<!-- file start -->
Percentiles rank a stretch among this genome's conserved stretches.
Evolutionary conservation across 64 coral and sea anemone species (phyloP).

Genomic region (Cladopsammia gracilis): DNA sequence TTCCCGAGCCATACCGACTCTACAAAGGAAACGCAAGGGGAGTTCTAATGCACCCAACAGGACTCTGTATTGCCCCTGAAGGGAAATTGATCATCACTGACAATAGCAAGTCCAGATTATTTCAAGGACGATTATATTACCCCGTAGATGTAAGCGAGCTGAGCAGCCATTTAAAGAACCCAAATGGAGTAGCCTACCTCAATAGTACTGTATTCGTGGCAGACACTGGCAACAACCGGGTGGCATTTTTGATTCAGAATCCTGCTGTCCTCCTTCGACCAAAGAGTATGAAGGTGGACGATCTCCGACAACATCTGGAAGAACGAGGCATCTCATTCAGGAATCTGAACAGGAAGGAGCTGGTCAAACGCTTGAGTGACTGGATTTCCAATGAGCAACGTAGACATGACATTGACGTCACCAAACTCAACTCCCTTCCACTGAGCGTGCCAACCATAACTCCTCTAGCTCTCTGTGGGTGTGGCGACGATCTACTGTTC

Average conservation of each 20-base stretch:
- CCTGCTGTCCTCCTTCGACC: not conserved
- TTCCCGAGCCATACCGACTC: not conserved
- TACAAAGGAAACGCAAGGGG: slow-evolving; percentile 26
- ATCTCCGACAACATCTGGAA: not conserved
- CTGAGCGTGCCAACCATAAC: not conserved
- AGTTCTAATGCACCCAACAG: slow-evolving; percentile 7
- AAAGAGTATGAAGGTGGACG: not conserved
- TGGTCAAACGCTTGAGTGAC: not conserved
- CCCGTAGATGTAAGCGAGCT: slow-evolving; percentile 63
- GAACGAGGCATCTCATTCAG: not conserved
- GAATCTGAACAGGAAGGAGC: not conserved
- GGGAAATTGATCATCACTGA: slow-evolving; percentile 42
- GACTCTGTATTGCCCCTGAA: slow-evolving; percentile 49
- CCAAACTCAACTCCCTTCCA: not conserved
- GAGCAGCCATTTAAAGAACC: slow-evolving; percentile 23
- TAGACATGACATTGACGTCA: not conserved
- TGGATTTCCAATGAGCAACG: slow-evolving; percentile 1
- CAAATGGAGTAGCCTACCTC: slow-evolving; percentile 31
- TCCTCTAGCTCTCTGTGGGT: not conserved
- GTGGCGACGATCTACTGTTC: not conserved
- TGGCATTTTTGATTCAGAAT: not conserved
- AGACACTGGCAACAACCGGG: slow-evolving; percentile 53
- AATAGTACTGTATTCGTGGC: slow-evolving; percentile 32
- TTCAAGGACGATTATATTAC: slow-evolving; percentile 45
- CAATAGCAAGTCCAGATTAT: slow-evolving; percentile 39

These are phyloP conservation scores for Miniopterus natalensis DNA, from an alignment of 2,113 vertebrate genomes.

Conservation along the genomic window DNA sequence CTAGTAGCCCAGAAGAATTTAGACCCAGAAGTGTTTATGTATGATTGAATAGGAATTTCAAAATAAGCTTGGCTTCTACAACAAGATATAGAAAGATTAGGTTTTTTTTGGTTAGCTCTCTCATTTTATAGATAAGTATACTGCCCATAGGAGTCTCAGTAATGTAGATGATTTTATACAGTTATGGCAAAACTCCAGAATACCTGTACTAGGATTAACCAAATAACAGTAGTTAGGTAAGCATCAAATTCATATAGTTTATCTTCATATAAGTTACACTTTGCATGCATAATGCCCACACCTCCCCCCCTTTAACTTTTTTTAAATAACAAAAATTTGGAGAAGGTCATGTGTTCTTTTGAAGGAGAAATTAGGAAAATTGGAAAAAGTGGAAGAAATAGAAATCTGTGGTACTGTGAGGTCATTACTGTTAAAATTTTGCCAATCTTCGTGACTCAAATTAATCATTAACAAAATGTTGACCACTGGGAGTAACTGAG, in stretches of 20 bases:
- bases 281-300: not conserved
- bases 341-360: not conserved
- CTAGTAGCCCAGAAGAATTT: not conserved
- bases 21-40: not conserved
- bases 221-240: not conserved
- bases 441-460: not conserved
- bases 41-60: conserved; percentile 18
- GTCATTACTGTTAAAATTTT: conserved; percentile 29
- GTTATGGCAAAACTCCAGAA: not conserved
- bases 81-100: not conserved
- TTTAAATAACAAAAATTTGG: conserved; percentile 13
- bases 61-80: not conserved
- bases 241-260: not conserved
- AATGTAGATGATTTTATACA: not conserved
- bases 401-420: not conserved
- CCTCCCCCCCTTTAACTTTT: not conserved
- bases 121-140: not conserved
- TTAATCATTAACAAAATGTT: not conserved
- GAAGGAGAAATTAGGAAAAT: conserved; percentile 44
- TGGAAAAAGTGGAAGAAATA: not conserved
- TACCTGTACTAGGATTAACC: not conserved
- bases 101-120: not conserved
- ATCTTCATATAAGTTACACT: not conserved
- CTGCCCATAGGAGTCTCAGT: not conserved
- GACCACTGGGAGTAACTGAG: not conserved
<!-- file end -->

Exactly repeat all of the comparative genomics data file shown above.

Percentiles rank a stretch among this genome's conserved stretches.
Evolutionary conservation across 64 coral and sea anemone species (phyloP).

Genomic region (Cladopsammia gracilis): DNA sequence TTCCCGAGCCATACCGACTCTACAAAGGAAACGCAAGGGGAGTTCTAATGCACCCAACAGGACTCTGTATTGCCCCTGAAGGGAAATTGATCATCACTGACAATAGCAAGTCCAGATTATTTCAAGGACGATTATATTACCCCGTAGATGTAAGCGAGCTGAGCAGCCATTTAAAGAACCCAAATGGAGTAGCCTACCTCAATAGTACTGTATTCGTGGCAGACACTGGCAACAACCGGGTGGCATTTTTGATTCAGAATCCTGCTGTCCTCCTTCGACCAAAGAGTATGAAGGTGGACGATCTCCGACAACATCTGGAAGAACGAGGCATCTCATTCAGGAATCTGAACAGGAAGGAGCTGGTCAAACGCTTGAGTGACTGGATTTCCAATGAGCAACGTAGACATGACATTGACGTCACCAAACTCAACTCCCTTCCACTGAGCGTGCCAACCATAACTCCTCTAGCTCTCTGTGGGTGTGGCGACGATCTACTGTTC

Average conservation of each 20-base stretch:
- CCTGCTGTCCTCCTTCGACC: not conserved
- TTCCCGAGCCATACCGACTC: not conserved
- TACAAAGGAAACGCAAGGGG: slow-evolving; percentile 26
- ATCTCCGACAACATCTGGAA: not conserved
- CTGAGCGTGCCAACCATAAC: not conserved
- AGTTCTAATGCACCCAACAG: slow-evolving; percentile 7
- AAAGAGTATGAAGGTGGACG: not conserved
- TGGTCAAACGCTTGAGTGAC: not conserved
- CCCGTAGATGTAAGCGAGCT: slow-evolving; percentile 63
- GAACGAGGCATCTCATTCAG: not conserved
- GAATCTGAACAGGAAGGAGC: not conserved
- GGGAAATTGATCATCACTGA: slow-evolving; percentile 42
- GACTCTGTATTGCCCCTGAA: slow-evolving; percentile 49
- CCAAACTCAACTCCCTTCCA: not conserved
- GAGCAGCCATTTAAAGAACC: slow-evolving; percentile 23
- TAGACATGACATTGACGTCA: not conserved
- TGGATTTCCAATGAGCAACG: slow-evolving; percentile 1
- CAAATGGAGTAGCCTACCTC: slow-evolving; percentile 31
- TCCTCTAGCTCTCTGTGGGT: not conserved
- GTGGCGACGATCTACTGTTC: not conserved
- TGGCATTTTTGATTCAGAAT: not conserved
- AGACACTGGCAACAACCGGG: slow-evolving; percentile 53
- AATAGTACTGTATTCGTGGC: slow-evolving; percentile 32
- TTCAAGGACGATTATATTAC: slow-evolving; percentile 45
- CAATAGCAAGTCCAGATTAT: slow-evolving; percentile 39

These are phyloP conservation scores for Miniopterus natalensis DNA, from an alignment of 2,113 vertebrate genomes.

Conservation along the genomic window DNA sequence CTAGTAGCCCAGAAGAATTTAGACCCAGAAGTGTTTATGTATGATTGAATAGGAATTTCAAAATAAGCTTGGCTTCTACAACAAGATATAGAAAGATTAGGTTTTTTTTGGTTAGCTCTCTCATTTTATAGATAAGTATACTGCCCATAGGAGTCTCAGTAATGTAGATGATTTTATACAGTTATGGCAAAACTCCAGAATACCTGTACTAGGATTAACCAAATAACAGTAGTTAGGTAAGCATCAAATTCATATAGTTTATCTTCATATAAGTTACACTTTGCATGCATAATGCCCACACCTCCCCCCCTTTAACTTTTTTTAAATAACAAAAATTTGGAGAAGGTCATGTGTTCTTTTGAAGGAGAAATTAGGAAAATTGGAAAAAGTGGAAGAAATAGAAATCTGTGGTACTGTGAGGTCATTACTGTTAAAATTTTGCCAATCTTCGTGACTCAAATTAATCATTAACAAAATGTTGACCACTGGGAGTAACTGAG, in stretches of 20 bases:
- bases 281-300: not conserved
- bases 341-360: not conserved
- CTAGTAGCCCAGAAGAATTT: not conserved
- bases 21-40: not conserved
- bases 221-240: not conserved
- bases 441-460: not conserved
- bases 41-60: conserved; percentile 18
- GTCATTACTGTTAAAATTTT: conserved; percentile 29
- GTTATGGCAAAACTCCAGAA: not conserved
- bases 81-100: not conserved
- TTTAAATAACAAAAATTTGG: conserved; percentile 13
- bases 61-80: not conserved
- bases 241-260: not conserved
- AATGTAGATGATTTTATACA: not conserved
- bases 401-420: not conserved
- CCTCCCCCCCTTTAACTTTT: not conserved
- bases 121-140: not conserved
- TTAATCATTAACAAAATGTT: not conserved
- GAAGGAGAAATTAGGAAAAT: conserved; percentile 44
- TGGAAAAAGTGGAAGAAATA: not conserved
- TACCTGTACTAGGATTAACC: not conserved
- bases 101-120: not conserved
- ATCTTCATATAAGTTACACT: not conserved
- CTGCCCATAGGAGTCTCAGT: not conserved
- GACCACTGGGAGTAACTGAG: not conserved